The account was an escrow account, and NBA was the escrowee. 2 The Turners agreed to make the monthly payments due petitioners on the sale directly to NBA in its capacity as escrowee, and NBA was generally directed to remit identical amounts to Seafirst to apply to the debt owed it by petitioners. Following petitioners' sale of the home, Seafirst assigned petitioners' debt to Union Planters National Bank (Union Planters). NBA collected $13,495 from the Turners in 1992, and it distributed $13,369 to Union Planters on behalf of petitioners. NBA ascertained that $11,880 of the $13,495 amount was interest, and it issued petitioners (and respondent) a Form 1099-INT reflecting this amount. 3 Respondent determined that petitioners failed to include in income the $11,880 of interest shown on the Form 1099-INT, and, accordingly, that their interest income for 1992 was understated by $11,801; i.e., the $11,984 total amount reported on the three Forms 1099-INT issued to petitioners, less the $183 amount reported on petitioners' tax return as interest from sources other than the Alaskan permanent fund ($2,015-$1,832).
2 Petitioners paid NBA a fee for the services that it rendered in connection with the escrow account.
3 Union Planters ascertained that petitioners had paid it $9,833 of interest in 1992 on their debt to it. Union Planters issued a 1992 Form 1098, Mortgage Interest Statement, to petitioners reflecting this amount.
As to the claimed loss of $73,129, Harris Enterprises is Mr. Harris' sole proprietorship through which he rented (as lessor) approximately 20 mini storage units in a 6,000-square-foot building. On one or two other occasions, Harris Enterprises also rented two other buildings for use as space in which to hold auctions or flea markets. According to petitioners' tax return, Harris Enterprises' income and expenses for 1992 were as follows:
The $18,448 of gross income included approximately $500 from the occasional rental of the buildings for auctions or flea markets; the rest of the gross income was attributable to the rent of the storage units. As to the claimed depreciation, $912 was claimed on a computer, and the rest was claimed on the buildings. Petitioners' tax return reports that the computer was purchased in 1986 at a cost of $6,525, and that the buildings were purchased in 1986 at a total cost of $520,000.
Respondent determined that petitioners were not entitled to deduct any of the $42,955 amount claimed for the business expenses reported as advertising, gravel parking lot, water well replacement, and depreciation. As to the first three expenses, respondent determined that petitioners had not established that those expenses were paid or incurred during the taxable year, or that the expenses were ordinary and necessary to Harris Enterprises' business. 4 As to the depreciation expense, respondent determined that petitioners had not proven their cost or other basis in the underlying assets, or that the assets were depreciable. With respect to respondent's recomputed loss of $30,174 ($73,129 - $42,955), respondent determined that section 469 applied to limit petitioners' current deduction to $25,000.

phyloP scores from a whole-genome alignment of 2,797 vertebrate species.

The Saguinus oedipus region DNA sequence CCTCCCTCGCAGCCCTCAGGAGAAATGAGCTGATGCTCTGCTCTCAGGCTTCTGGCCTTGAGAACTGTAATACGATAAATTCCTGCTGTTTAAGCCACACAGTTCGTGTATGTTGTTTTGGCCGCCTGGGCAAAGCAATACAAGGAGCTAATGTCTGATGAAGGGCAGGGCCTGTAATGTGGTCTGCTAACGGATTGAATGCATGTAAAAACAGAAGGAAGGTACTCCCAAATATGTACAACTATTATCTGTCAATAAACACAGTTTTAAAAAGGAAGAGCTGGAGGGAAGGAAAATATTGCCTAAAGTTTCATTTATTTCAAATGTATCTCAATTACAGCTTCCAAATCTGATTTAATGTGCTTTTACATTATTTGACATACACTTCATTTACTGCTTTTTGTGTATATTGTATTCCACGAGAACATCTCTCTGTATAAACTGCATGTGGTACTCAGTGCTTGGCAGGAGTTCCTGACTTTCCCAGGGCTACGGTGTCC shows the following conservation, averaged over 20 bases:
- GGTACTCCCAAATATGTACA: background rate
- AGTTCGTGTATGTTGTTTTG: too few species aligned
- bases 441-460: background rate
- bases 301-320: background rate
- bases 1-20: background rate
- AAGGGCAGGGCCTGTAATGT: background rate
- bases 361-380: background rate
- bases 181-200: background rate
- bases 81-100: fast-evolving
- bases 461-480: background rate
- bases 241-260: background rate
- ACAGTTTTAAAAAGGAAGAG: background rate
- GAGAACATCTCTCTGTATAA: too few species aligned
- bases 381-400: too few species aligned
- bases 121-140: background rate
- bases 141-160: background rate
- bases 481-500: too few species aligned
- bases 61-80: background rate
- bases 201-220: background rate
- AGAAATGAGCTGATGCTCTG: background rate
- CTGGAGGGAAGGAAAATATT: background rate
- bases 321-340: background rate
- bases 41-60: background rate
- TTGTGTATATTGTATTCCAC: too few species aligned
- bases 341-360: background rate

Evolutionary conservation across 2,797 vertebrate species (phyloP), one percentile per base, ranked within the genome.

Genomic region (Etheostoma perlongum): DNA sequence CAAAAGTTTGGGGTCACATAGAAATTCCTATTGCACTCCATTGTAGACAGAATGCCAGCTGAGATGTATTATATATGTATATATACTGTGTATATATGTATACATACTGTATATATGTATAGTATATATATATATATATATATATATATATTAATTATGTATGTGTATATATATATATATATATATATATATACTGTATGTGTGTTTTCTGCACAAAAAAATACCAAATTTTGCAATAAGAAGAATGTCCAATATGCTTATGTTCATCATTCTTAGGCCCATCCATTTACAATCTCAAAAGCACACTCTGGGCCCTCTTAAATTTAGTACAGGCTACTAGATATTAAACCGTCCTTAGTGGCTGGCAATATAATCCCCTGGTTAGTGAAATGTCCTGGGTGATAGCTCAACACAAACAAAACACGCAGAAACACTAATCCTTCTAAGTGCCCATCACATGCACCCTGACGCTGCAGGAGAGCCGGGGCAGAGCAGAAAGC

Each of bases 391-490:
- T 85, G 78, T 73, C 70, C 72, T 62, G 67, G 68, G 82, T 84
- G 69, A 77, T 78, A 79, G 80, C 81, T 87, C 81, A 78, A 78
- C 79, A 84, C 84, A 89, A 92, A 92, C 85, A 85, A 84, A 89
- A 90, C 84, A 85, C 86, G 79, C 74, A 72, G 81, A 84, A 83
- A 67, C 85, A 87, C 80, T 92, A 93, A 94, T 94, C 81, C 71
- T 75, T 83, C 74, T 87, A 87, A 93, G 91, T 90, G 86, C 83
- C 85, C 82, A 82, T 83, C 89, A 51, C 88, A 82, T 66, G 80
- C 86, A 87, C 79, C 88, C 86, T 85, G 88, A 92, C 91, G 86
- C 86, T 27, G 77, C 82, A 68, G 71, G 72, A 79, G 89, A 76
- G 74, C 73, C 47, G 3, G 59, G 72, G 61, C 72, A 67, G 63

4 As to the gravel parking lot and water well replacement, respondent determined alternatively that those items were capital assets which had to be depreciated over their useful lives.
Exclusive of the business and interest adjustments, respondent also determined that petitioners understated their 1992 gross income by $17,014. Respondent calculated this understatement on the bases of respondent's analysis of petitioners' cash transactions during 1992. The understatement, as determined by respondent through the analysis, represents the excess of petitioners' estimated cash expenditures over the available funds which petitioners were estimated to have based on known taxable and nontaxable sources. For purposes of this analysis, respondent referenced a publication of the U.S. Department of Labor that listed the average annual expenditures of residents of the United States, and, relying on this publication, estimated that petitioners' personal living expenses equaled $36,714. Respondent's analysis did not take into account any cash that petitioners may have had on hand at the beginning or end of 1992. Respondent's analysis also was based on the assumption that petitioners spent $63,297 in cash on the expenses, other than depreciation, which they claimed on their return for Harris Enterprises.